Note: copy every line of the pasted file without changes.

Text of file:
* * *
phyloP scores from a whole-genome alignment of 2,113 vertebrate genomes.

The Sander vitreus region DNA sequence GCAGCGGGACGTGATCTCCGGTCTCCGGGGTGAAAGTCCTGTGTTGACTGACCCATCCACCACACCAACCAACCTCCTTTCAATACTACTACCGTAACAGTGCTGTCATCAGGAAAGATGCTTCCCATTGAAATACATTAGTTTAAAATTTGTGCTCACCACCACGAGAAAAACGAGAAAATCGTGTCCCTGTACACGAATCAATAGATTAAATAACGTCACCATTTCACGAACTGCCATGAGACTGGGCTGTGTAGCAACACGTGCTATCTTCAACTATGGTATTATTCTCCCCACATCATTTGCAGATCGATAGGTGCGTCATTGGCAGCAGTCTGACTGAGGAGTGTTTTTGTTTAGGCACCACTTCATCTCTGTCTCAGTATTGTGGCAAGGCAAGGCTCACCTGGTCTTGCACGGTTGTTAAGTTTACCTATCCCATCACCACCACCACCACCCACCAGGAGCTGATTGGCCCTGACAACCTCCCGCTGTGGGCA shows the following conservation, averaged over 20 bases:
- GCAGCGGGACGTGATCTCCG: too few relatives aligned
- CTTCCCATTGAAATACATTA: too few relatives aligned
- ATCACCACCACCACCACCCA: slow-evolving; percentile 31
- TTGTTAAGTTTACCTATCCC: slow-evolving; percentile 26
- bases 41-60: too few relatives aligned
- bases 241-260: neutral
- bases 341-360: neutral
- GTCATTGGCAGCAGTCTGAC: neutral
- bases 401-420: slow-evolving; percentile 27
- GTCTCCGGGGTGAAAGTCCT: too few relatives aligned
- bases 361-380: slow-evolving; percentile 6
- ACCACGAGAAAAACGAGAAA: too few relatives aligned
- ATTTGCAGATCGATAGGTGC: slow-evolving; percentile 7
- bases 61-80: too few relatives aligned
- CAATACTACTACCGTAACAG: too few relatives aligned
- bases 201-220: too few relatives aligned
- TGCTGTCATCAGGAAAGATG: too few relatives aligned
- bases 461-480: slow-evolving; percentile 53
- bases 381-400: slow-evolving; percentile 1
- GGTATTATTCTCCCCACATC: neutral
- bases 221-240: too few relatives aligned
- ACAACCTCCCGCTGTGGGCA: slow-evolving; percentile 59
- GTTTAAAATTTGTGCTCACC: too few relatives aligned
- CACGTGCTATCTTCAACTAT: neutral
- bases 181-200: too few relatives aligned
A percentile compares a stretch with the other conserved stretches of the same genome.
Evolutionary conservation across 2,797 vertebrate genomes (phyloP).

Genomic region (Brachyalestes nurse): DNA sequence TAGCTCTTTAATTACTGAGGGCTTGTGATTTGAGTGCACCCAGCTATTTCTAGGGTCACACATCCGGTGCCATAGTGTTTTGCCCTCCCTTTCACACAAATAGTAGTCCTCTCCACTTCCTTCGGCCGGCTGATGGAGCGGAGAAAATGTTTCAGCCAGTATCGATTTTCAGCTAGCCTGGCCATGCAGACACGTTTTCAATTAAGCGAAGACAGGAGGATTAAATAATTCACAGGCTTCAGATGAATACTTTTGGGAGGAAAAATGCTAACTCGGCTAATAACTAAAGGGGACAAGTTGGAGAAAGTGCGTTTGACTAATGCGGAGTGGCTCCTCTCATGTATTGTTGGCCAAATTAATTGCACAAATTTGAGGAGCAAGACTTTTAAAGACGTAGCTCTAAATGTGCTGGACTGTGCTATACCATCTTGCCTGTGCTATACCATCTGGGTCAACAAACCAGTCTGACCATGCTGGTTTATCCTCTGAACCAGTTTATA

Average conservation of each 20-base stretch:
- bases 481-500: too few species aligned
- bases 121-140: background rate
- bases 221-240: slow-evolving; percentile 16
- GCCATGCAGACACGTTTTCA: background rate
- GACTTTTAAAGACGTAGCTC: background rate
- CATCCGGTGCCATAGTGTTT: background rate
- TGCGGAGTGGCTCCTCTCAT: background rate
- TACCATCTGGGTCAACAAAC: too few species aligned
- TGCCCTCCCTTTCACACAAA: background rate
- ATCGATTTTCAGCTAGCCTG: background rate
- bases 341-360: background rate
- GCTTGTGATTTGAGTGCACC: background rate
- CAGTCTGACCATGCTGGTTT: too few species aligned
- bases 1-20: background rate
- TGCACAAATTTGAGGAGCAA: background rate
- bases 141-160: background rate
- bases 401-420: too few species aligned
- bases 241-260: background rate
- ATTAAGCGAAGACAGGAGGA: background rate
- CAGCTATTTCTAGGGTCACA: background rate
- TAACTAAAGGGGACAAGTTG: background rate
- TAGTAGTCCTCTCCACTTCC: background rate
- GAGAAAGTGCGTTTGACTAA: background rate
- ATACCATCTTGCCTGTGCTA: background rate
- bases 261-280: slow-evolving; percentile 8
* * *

phyloP scores from a whole-genome alignment of 2,113 vertebrate genomes.

The Sander vitreus region DNA sequence GCAGCGGGACGTGATCTCCGGTCTCCGGGGTGAAAGTCCTGTGTTGACTGACCCATCCACCACACCAACCAACCTCCTTTCAATACTACTACCGTAACAGTGCTGTCATCAGGAAAGATGCTTCCCATTGAAATACATTAGTTTAAAATTTGTGCTCACCACCACGAGAAAAACGAGAAAATCGTGTCCCTGTACACGAATCAATAGATTAAATAACGTCACCATTTCACGAACTGCCATGAGACTGGGCTGTGTAGCAACACGTGCTATCTTCAACTATGGTATTATTCTCCCCACATCATTTGCAGATCGATAGGTGCGTCATTGGCAGCAGTCTGACTGAGGAGTGTTTTTGTTTAGGCACCACTTCATCTCTGTCTCAGTATTGTGGCAAGGCAAGGCTCACCTGGTCTTGCACGGTTGTTAAGTTTACCTATCCCATCACCACCACCACCACCCACCAGGAGCTGATTGGCCCTGACAACCTCCCGCTGTGGGCA shows the following conservation, averaged over 20 bases:
- GCAGCGGGACGTGATCTCCG: too few relatives aligned
- CTTCCCATTGAAATACATTA: too few relatives aligned
- ATCACCACCACCACCACCCA: slow-evolving; percentile 31
- TTGTTAAGTTTACCTATCCC: slow-evolving; percentile 26
- bases 41-60: too few relatives aligned
- bases 241-260: neutral
- bases 341-360: neutral
- GTCATTGGCAGCAGTCTGAC: neutral
- bases 401-420: slow-evolving; percentile 27
- GTCTCCGGGGTGAAAGTCCT: too few relatives aligned
- bases 361-380: slow-evolving; percentile 6
- ACCACGAGAAAAACGAGAAA: too few relatives aligned
- ATTTGCAGATCGATAGGTGC: slow-evolving; percentile 7
- bases 61-80: too few relatives aligned
- CAATACTACTACCGTAACAG: too few relatives aligned
- bases 201-220: too few relatives aligned
- TGCTGTCATCAGGAAAGATG: too few relatives aligned
- bases 461-480: slow-evolving; percentile 53
- bases 381-400: slow-evolving; percentile 1
- GGTATTATTCTCCCCACATC: neutral
- bases 221-240: too few relatives aligned
- ACAACCTCCCGCTGTGGGCA: slow-evolving; percentile 59
- GTTTAAAATTTGTGCTCACC: too few relatives aligned
- CACGTGCTATCTTCAACTAT: neutral
- bases 181-200: too few relatives aligned
A percentile compares a stretch with the other conserved stretches of the same genome.
Evolutionary conservation across 2,797 vertebrate genomes (phyloP).

Genomic region (Brachyalestes nurse): DNA sequence TAGCTCTTTAATTACTGAGGGCTTGTGATTTGAGTGCACCCAGCTATTTCTAGGGTCACACATCCGGTGCCATAGTGTTTTGCCCTCCCTTTCACACAAATAGTAGTCCTCTCCACTTCCTTCGGCCGGCTGATGGAGCGGAGAAAATGTTTCAGCCAGTATCGATTTTCAGCTAGCCTGGCCATGCAGACACGTTTTCAATTAAGCGAAGACAGGAGGATTAAATAATTCACAGGCTTCAGATGAATACTTTTGGGAGGAAAAATGCTAACTCGGCTAATAACTAAAGGGGACAAGTTGGAGAAAGTGCGTTTGACTAATGCGGAGTGGCTCCTCTCATGTATTGTTGGCCAAATTAATTGCACAAATTTGAGGAGCAAGACTTTTAAAGACGTAGCTCTAAATGTGCTGGACTGTGCTATACCATCTTGCCTGTGCTATACCATCTGGGTCAACAAACCAGTCTGACCATGCTGGTTTATCCTCTGAACCAGTTTATA

Average conservation of each 20-base stretch:
- bases 481-500: too few species aligned
- bases 121-140: background rate
- bases 221-240: slow-evolving; percentile 16
- GCCATGCAGACACGTTTTCA: background rate
- GACTTTTAAAGACGTAGCTC: background rate
- CATCCGGTGCCATAGTGTTT: background rate
- TGCGGAGTGGCTCCTCTCAT: background rate
- TACCATCTGGGTCAACAAAC: too few species aligned
- TGCCCTCCCTTTCACACAAA: background rate
- ATCGATTTTCAGCTAGCCTG: background rate
- bases 341-360: background rate
- GCTTGTGATTTGAGTGCACC: background rate
- CAGTCTGACCATGCTGGTTT: too few species aligned
- bases 1-20: background rate
- TGCACAAATTTGAGGAGCAA: background rate
- bases 141-160: background rate
- bases 401-420: too few species aligned
- bases 241-260: background rate
- ATTAAGCGAAGACAGGAGGA: background rate
- CAGCTATTTCTAGGGTCACA: background rate
- TAACTAAAGGGGACAAGTTG: background rate
- TAGTAGTCCTCTCCACTTCC: background rate
- GAGAAAGTGCGTTTGACTAA: background rate
- ATACCATCTTGCCTGTGCTA: background rate
- bases 261-280: slow-evolving; percentile 8